While I broadly agree with Stephen Tall that Nick Clegg’s speech to the Liberal Democrat local government conference in Manchester yesterday had much that was on the right track, I do wish Nick could frame his remarks without it looking like he’s taking a good old swipe at Liberal Democrat members and activists. Stephen says that’s how you get the journalists interested. The trouble is that some of the people who are offended by that kind of talk may be too angry to read behind the headlines – and these are exactly the people that Nick needs to help him in the next two years.
Look at this:
But I also know that if we try and turn back the clock…
Hankering for the comfort blanket of national opposition…
Seeking to airbrush out the difficult decisions we have had to take…
We condemn our party to the worst possible fate:
Irrelevance; impotence; slow decline.
Our party is at a very real fork in the road – with very real consequences, depending on which way we turn.
One way embraces the future:
Where the Liberal Democrats seek to become a firm party of Government…
Striving to govern at every level in order to make Britain a better place.
The other clings to our past:
Limiting our ambitions and our prospects;
Consigning ourselves to be “the third party” forever;
So where exactly are all these people who hanker after the cosy life of opposition then? There’s not very many of them that I know – and I know an awful lot of Liberal Democrats. We all know that we’re fighting this election on our record in Government and our plans for the future.
I get annoyed with SNP politicians up here when they take the merest hint of criticism of their policies as talking Scotland down, or scaremongering about independence. I really don’t want to hear the same sort of thing from my leader. Questioning some of the decisions that our party has taken in Government is not the same as being some sort of undisciplined hippy rabble who don’t really want to see our ideals put into practice.
I don’t know anyone who seriously wants to be back in opposition. We’ve been on that journey in Scotland, after delivering truly great and radical things in Government, and its not fun. It’s hard to look on while problems in the health service build up, or as social housing is cut, or as the SNP centralises anything that sits still for more than 5 minutes while they put all their energies into their campaign for independence. In the same way it was awful to look on while Labour took us to war in Iraq or the Tories did their worst in the 80s. We certainly don’t want to have to be bystanders while the Tory right enact their revenge for the Coalition or Labour flexes its authoritarian muscle by snooping on all our emails and websites visited.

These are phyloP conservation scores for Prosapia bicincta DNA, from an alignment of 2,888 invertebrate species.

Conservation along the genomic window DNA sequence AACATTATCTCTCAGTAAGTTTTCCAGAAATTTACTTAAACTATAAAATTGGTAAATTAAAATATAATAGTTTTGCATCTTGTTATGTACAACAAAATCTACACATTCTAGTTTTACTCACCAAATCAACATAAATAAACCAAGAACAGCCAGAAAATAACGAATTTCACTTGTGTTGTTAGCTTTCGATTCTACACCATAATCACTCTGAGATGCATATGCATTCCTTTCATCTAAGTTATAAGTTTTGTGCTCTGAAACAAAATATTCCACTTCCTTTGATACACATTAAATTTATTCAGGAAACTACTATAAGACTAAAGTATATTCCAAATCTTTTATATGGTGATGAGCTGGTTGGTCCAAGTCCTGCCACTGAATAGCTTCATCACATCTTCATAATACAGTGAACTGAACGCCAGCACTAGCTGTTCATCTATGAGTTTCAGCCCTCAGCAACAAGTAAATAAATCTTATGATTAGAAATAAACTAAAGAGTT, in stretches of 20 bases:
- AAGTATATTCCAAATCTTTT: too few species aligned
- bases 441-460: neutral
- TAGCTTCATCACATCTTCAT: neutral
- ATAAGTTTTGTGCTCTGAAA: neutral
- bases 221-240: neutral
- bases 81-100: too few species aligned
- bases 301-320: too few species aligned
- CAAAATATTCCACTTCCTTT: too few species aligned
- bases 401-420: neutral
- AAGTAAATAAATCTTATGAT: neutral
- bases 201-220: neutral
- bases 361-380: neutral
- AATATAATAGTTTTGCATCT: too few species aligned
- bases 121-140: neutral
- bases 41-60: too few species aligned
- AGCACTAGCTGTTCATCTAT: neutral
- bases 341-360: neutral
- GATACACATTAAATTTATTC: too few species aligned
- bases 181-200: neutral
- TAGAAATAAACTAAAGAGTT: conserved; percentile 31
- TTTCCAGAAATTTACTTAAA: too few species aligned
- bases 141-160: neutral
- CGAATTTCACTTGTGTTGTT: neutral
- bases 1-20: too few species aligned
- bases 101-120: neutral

I wrote the other day in the wake of the Donside by-election that it’s so important for us to be out on the doorsteps with a smile and a bit of confidence behind us. People are willing to listen to us now and they’re willing to come back and vote for us – but we need to talk to them to seal the deal. And in his speech, yesterday, Nick made exactly that point, telling us the sort of conversation we should be having:
I’m from the Liberal Democrat Party.
When the country needed it, we stepped up to our responsibilities…
Entering into Coalition with our opponents for the sake of the national interest.
We have taken some difficult decisions, but by doing so the country’s battered economy is on the mend.
Well over a million jobs have been created…
As well as record numbers of apprenticeships…
And we have managed to cut taxes for the vast majority of British taxpayers.
Here in this neighbourhood we have also protected vital services that matter to you.
Vote for us again and you will get more of the same.
Nick ought to realise that if he wants us to do something for him, then inferring that we need to grow up and get real is hardly the best motivational tool, especially when it’s not even accurate. Activists, who are already working hard, are going to think “Is that how little he thinks of us?”
What he said on the development of our manifesto was bang on. Too many of our manifestos in the past have been long lists of policies without any thread going through them telling who we are and what we stand for. Saying that is not particularly new. Ross Finnie based his whole campaign for leader of the Scottish Liberal Democrats in 2008 around exactly that theme. I know, because I was part of that team.
In general, though, and I take the point that Stephen made about tuition fees, it’s not like our manifestos have been full of the wild flights of fancy that he seemed to suggest. There was always a pressure, because we hadn’t been in Government, to show that we could govern responsibly, hence our manifestos were costed to the nth degree.
There was a lot in Nick’s speech that was eminently sensible, though – and there was one big relief for me. I had been worried that our manifesto for 2015 would be bland and risk averse. Nick says no:
That doesn’t mean “pre-negotiating” our manifesto – producing a bland, generic set of plans we know either of the other parties could sign up to.
Far from it.
We can and must fight the next election on a platform of distinct, forward-looking, liberal policies.
We must not stifle our vision, our creativity or our boldness with either political or technocratic excuses.
We’ll need to make sure that the Manifesto Working Group delivers on that. Send your ideas to David Laws….
* Caron Lindsay is Editor of Liberal Democrat Voice and blogs at Caron's Musings